Every summer there is an afternoon when the wind has scrubbed the sky over Manhattan to a blue translucency, and the whole city looks as though it has just finished an extremely satisfying game of tennis (winning 7-5 in the third), taken a long shower, and is now sitting on a shady porch with a tall glass of mint iced tea in its hand and absolutely nothing on its mind. This summer, that afternoon turned up last weekend. It was not an afternoon you wanted to spend in a museum. But having lived for 22 years in the city, with little prospect of escape, I decided, on a perfect day for bananafish, to go up to the Whitney Museum of American Art, on Madison Avenue, to visit a show called NYNY: City of Ambition and find out what this place is all about.
Tall buildings, is the answer. Also: dead gangsters and ladies' hats. The show, which is curated by Elisabeth Sussman, has on display paintings and architects' models and comic strips and film clips and photographs and a few items of women's clothing, all made by artists and designers in and of New York between 1900 and 1960. There are photographs by Alfred Stieglitz and Paul Strand and Alvin Langdon Coburn and Margaret Bourke-White, paintings by Edward Hopper and Stuart Davis and Andy Warhol, scale models of Rockefeller Center (which Lewis Mumford originally hated) and the Seagram Building (which everybody originally hated), drawings by Reginald Marsh, comic strips by Will Eisner, and a bolero jacket by Charles James. If you like New York and have lived here long enough, you'll have seen most of this stuff already, but you'll like this show anyway. I liked the show anyway.
The photographs steal it. A lot of the power of the paintings to compel astonishment or pathos has leaked away: Max Weber's fantasy painting of a New York department store (1915), once an icon of modernity, now seems quaint. New York no longer exactly leads the world in big department stores; big department stores are the sort of thing you go to New Jersey for. But the photographs, especially the photographs of buildings--Coburn's Flat-Iron Building, Stieglitz's Singer Building, Bourke-White's Chrysler Building--are as grand as ever. Those early photographers must not have believed their luck at finding hundreds of brick and steel towers jammed together for them on a little island, with new ones blasting up out of the ground like constructivist flowers every day. The compositional possibilities must have seemed endless, every change in the light disclosing a fresh set of visual effects waiting to be captured. It was better than a haystack. They knew what they had, and they took advantage of it.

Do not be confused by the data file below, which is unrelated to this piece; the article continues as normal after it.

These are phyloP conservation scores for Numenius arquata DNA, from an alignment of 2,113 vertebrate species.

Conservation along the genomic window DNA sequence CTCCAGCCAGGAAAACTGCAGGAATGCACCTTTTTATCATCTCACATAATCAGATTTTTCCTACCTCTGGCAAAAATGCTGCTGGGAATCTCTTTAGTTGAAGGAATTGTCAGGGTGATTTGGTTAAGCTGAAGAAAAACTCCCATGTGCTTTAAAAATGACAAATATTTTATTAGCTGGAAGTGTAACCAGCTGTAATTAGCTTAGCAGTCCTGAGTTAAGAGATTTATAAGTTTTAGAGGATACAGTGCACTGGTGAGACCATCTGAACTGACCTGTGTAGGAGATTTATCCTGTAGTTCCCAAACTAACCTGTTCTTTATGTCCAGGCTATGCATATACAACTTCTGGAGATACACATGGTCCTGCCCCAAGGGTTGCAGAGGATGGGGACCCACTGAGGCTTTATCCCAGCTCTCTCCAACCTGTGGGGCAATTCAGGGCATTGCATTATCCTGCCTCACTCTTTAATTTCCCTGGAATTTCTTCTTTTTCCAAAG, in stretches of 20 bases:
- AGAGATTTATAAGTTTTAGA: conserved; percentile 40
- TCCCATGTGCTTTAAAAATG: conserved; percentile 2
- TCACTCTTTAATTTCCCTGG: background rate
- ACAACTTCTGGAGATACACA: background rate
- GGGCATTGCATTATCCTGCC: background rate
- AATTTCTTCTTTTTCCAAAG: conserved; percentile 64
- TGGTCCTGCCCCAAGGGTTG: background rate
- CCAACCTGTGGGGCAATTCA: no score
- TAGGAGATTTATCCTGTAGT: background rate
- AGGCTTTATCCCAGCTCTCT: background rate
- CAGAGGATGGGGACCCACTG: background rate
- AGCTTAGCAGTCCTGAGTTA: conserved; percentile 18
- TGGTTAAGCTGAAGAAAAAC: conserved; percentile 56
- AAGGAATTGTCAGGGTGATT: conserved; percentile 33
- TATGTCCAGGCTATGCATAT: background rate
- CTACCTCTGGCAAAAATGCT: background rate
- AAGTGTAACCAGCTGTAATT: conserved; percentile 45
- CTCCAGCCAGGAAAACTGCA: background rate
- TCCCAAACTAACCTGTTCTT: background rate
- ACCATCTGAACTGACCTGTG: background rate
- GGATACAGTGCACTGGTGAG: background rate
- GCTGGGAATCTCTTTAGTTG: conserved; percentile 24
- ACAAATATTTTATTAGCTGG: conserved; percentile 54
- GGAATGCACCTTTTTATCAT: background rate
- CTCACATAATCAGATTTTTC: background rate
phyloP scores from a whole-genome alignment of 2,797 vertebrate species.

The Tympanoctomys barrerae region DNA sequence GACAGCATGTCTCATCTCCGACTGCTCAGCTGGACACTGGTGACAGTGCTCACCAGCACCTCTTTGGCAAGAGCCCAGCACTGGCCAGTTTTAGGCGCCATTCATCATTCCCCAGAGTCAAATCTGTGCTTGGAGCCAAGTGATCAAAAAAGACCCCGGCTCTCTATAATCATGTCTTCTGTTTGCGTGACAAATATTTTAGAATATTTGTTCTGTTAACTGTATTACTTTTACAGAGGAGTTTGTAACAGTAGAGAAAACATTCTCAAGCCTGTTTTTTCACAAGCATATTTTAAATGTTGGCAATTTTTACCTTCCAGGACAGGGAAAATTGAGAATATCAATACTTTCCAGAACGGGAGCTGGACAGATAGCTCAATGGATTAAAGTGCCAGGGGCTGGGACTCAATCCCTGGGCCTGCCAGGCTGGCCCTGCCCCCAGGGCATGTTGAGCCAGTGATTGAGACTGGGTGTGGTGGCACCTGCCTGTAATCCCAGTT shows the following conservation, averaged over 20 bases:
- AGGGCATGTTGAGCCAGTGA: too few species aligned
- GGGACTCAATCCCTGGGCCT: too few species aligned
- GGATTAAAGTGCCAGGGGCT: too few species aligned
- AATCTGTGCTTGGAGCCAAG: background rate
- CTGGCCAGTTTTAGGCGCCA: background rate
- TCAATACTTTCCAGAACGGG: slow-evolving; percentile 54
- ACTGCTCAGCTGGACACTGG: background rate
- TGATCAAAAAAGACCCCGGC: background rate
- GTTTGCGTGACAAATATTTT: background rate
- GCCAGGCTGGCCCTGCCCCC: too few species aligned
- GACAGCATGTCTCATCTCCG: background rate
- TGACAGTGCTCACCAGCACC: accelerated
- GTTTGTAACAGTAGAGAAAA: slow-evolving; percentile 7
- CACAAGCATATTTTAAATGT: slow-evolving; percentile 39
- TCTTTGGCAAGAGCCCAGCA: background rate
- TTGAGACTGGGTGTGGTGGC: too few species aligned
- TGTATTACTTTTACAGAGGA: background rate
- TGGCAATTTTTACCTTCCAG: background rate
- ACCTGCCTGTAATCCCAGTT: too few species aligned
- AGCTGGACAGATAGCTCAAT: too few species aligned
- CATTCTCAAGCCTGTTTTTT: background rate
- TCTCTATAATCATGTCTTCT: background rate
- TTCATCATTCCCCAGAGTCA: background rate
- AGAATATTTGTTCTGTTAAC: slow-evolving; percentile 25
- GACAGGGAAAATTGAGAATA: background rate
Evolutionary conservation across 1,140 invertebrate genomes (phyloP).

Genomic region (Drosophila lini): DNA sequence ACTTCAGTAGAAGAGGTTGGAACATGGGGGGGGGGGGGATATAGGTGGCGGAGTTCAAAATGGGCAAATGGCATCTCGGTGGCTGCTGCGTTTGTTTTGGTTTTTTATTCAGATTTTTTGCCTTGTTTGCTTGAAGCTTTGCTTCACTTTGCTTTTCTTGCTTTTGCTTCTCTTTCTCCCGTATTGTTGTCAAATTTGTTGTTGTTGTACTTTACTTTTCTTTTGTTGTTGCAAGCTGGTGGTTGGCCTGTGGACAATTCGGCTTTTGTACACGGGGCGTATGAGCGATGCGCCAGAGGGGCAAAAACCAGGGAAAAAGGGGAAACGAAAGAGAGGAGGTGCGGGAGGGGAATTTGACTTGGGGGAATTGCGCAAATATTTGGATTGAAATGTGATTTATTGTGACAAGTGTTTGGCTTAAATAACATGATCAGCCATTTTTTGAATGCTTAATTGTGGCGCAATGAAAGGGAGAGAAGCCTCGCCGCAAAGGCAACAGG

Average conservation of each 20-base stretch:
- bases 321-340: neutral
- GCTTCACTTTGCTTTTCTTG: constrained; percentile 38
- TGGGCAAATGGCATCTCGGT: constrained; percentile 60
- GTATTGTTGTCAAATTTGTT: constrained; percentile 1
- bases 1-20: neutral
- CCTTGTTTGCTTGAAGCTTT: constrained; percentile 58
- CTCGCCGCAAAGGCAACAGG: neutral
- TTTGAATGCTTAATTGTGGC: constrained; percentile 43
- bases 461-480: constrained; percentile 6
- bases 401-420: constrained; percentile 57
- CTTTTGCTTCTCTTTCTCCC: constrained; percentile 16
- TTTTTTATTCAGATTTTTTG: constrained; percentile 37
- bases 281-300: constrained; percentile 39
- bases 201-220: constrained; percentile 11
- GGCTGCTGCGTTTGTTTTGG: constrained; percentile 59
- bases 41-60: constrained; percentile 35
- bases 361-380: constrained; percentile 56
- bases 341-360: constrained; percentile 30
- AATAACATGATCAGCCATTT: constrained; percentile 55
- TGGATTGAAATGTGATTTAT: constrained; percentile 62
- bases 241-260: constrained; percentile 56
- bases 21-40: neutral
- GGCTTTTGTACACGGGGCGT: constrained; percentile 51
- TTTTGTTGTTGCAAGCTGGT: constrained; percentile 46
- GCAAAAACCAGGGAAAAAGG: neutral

The dead gangsters are a more specialized taste. The Whitney has plunged rather deeply into the oeuvre of Arthur Fellig (Weegee) for this show. He's represented not just by his homicide victims and his famous shot of The Critic (two grande dames in evening dress stepping out from their limo as a bag lady appraises their fashion sense), but by a 20-minute film, called Weegee's New York (1953), as well. The film--a long series of crotch shots on Coney Island, followed by a long segment of drunks at a cocktail party--gives the game away a little. Weegee didn't seek out the underside; the underside was all he saw. He is one of the great chroniclers of midcentury luridness, but his photographs of men grinning at a dead body on the sidewalk are like those photographs of Southerners milling around after a lynching: They are undeniably riveting, but you don't really want to stop to think about what the photographer was doing there in the first place.
The greatest photographer of New York street life, I think, is probably William Klein, whose collection titled Life Is Good & Good for You in New York, first published in Paris in 1956 and long out of print, has just been reissued by Dewi Lewis Publishers under the title New York 1954-55. I have never seen the original edition; the new one is said to have been completely redesigned and to include many more photographs. Several are in the Whitney show.
The formal trick in Klein's pictures is the multiplication of focal points. There is almost never a single subject in the frame, and as soon as the eye picks out a face or an object as the thematic center of the composition, another face, or another object, suddenly displaces it, and the center moves off someplace else. The key to the effect is that the various "centers" are nearly always incongruous. The boy with the pompadour staring with a smile of lighthearted menace straight at the camera is in a different visual world from the lady in the demurely checked kerchief with her eyes somewhere else and her mind on lunch.
Most of us look at a midtown sidewalk and see a crowd. For Klein, there is no such thing as a crowd. There are only a lot of faces, all inscrutable, but differently inscrutable. His pictures are advent calendars on which none of the doors will open. It's the kind of instant de-homogenizing sensation you sometimes get in the subway, when you suddenly awaken to the fact that the dozen faces you've been staring vacantly at across the aisle from you belong to a dozen different moral universes--not just in the trivial sense that we all see the world differently, but in the distinctly nontrivial sense that people sitting right next to each other really can have nothing in common--and that you'll never know a single one. Sometimes this sensation is moving, and sometimes it's just creepy. But it's a New York sensation.
When you find yourself reflecting on the phenomenology of the subway, you have had enough art for the day. Outside, the city had all gone home, but there was still a summer sky, and an empty iced-tea glass was sitting on the porch. New York seemed like the least ambitious town in the world.